What to take with you at Mater Dei

[ 0 ] 01/12/2013 |

sleeping_babiesYou have been given a list from the hospital with all the things that they you need to take with you. But, there are a few more that can make your stay in the hospital even better.

  • Extra pillows – you will be given one, if you’re lucky two. Most probably this won’t be enough to help you feel cosy and at ease after having given birth.
  • Extra blankets – I gave birth in the summer and I was freezing in the room where I spent 3 days with my baby (the delivery suite was fine). It could be because the body temperature drops after giving birth. The air-condition temperature was standard for the whole ward so the only way to warm myself up was extra blankets. It could be that it’s super warm and nice in the room during the winter, but in any case your own blanket will always feel better and more cosy.
  • Water and snacks – if you happen to go to the hospital in the evening, the cafeteria will be closed. Be prepared.
  • If you breastfeed and you happen to get sore or cracked nipples, ask the midwives for a soothing repairing cream. They gave me a sample while I was there. If they have no samples at the time, you can always send someone to buy it for you at the pharmacy in the hospital. The one they recommended was Cicaplast Baume B5, La Roche-Posay. OR ask them to help you express by hand some milk and rub it on your nipples. I found this difficult since I had almost no milk in the beginning, that’s why I went for the cream.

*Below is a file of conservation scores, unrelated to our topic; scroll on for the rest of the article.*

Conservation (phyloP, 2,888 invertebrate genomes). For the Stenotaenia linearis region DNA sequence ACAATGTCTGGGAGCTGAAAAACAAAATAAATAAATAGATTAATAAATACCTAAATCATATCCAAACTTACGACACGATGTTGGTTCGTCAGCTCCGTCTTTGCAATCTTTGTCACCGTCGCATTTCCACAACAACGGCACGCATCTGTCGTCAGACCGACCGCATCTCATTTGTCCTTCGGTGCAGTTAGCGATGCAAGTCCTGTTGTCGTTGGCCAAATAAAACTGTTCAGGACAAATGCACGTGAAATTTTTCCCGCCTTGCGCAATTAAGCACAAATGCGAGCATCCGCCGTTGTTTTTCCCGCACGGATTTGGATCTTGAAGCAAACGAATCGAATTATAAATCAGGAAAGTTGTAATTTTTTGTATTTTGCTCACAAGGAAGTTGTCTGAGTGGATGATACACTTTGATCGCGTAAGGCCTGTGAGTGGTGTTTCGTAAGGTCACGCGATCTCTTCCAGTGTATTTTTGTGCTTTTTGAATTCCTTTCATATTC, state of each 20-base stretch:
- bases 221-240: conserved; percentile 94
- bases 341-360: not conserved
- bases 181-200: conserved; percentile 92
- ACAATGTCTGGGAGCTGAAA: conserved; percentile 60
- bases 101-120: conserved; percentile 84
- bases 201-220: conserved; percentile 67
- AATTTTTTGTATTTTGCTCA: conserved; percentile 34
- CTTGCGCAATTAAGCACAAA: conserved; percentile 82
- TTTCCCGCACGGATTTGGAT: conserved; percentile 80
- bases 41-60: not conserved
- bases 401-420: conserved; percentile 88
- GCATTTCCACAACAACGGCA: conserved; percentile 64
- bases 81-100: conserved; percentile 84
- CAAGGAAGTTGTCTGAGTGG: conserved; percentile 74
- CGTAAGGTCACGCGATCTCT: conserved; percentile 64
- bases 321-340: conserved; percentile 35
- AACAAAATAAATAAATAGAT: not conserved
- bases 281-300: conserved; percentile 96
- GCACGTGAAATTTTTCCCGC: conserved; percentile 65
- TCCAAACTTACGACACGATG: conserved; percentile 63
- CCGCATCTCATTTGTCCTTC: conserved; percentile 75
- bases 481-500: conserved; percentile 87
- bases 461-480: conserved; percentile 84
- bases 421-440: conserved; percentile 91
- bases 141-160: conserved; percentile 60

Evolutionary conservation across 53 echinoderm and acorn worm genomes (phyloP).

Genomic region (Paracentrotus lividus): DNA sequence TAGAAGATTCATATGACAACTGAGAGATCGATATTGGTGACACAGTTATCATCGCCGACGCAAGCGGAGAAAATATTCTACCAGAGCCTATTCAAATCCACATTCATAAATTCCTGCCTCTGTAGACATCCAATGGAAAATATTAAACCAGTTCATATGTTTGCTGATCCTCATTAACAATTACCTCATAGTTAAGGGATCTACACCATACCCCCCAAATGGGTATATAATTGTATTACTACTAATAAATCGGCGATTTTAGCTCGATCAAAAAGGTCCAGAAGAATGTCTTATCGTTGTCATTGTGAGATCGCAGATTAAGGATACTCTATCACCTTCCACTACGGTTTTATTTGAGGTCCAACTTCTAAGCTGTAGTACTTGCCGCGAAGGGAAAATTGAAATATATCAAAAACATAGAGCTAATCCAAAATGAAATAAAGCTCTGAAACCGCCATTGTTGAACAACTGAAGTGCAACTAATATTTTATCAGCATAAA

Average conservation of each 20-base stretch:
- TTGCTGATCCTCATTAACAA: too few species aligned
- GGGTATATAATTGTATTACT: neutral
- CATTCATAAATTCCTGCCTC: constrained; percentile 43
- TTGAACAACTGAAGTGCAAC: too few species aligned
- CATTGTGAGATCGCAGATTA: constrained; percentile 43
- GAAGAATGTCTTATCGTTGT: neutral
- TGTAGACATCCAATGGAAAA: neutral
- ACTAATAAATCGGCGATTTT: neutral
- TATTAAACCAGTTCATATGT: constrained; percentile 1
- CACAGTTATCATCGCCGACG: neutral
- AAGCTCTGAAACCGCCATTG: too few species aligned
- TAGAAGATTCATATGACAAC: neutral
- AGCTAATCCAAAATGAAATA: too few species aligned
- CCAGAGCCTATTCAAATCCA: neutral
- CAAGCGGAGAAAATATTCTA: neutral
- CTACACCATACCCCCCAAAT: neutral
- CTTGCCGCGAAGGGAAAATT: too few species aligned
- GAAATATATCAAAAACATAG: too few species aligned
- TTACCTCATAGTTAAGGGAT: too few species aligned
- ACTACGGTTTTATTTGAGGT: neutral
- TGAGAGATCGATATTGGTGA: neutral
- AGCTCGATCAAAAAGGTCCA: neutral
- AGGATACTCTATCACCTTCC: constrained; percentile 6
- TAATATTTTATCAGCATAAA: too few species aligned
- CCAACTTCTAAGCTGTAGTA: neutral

• Have cotton balls with you. My baby hated the baby wipes, although I bought hypo-allergic ones without alcohol. He cried hysterically when I used them and he got a nappy rash a few days later. You never know how your newborn will react.
  • Bring your own food – chances are that you’re gonna hate the food (the breakfast on the day after I gave birth was white toast bread with a slice of cheese!) AND you might have super cravings like when you were pregnant. I was craving fruits all the time while I was in the hospital (and for several weeks after).

Some other advice based on my experience:

  • Chances are that after giving birth you will be exhausted. And if you decide to breastfeed, you might get a “break” to rest during the first 24h from your little one, but after that he will most probably require to be in the breast non-stop. I remember that I was literally falling asleep on the armchair, and that was dangerous. One of the midwives saw me and helped me do the following -> the beds have some kind of steel fences on both sides. A midwife can help you to pull it up, put 1-2 pillows in place, put your baby there lying on the side with his back on the pillows. In this way the baby can breastfeed while you take a well needed nap.
  • You might consider to limit the visits, or ask for no visits at all while in the hospital, and only ask your partner/mother/father to be there and help you during the day. It might be too much for the newborn and exhausting for you.

Category: Resources for Malta Mums

Leave a Reply

banner ad
banner ad
Follow

Get every new post on this blog delivered to your Inbox.

Join other followers: